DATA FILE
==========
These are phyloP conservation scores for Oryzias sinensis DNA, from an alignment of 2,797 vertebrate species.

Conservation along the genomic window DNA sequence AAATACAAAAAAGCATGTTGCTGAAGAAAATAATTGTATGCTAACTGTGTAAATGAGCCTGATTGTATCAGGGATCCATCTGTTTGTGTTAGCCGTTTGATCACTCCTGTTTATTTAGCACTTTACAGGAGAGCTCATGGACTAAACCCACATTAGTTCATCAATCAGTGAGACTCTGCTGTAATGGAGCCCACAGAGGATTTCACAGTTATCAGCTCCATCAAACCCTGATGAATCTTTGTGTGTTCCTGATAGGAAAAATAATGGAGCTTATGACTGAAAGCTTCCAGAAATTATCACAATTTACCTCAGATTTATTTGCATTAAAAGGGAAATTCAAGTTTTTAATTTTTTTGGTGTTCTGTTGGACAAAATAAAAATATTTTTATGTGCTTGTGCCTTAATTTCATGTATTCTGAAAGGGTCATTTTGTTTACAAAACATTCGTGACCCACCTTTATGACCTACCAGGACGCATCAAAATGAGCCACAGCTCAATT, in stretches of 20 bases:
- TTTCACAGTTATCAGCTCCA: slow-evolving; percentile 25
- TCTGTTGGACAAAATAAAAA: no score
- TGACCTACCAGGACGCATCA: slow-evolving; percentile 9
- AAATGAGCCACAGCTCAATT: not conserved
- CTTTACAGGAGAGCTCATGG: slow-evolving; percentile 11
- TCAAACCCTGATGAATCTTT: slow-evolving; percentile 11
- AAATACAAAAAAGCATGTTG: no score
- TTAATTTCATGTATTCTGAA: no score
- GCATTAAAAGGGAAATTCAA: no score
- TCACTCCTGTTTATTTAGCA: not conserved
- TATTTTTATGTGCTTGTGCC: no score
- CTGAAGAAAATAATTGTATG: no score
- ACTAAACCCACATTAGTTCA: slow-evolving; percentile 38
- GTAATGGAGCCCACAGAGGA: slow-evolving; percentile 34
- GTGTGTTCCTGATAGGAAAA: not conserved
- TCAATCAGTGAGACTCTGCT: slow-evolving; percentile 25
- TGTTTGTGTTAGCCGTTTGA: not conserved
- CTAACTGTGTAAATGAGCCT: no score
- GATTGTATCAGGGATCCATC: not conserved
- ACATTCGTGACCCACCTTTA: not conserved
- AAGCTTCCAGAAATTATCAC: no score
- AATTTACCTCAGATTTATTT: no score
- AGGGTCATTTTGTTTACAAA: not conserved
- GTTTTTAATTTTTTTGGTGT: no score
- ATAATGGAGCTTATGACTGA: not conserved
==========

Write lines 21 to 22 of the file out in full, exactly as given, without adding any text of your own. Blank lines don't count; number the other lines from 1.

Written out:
- GATTGTATCAGGGATCCATC: not conserved
- ACATTCGTGACCCACCTTTA: not conserved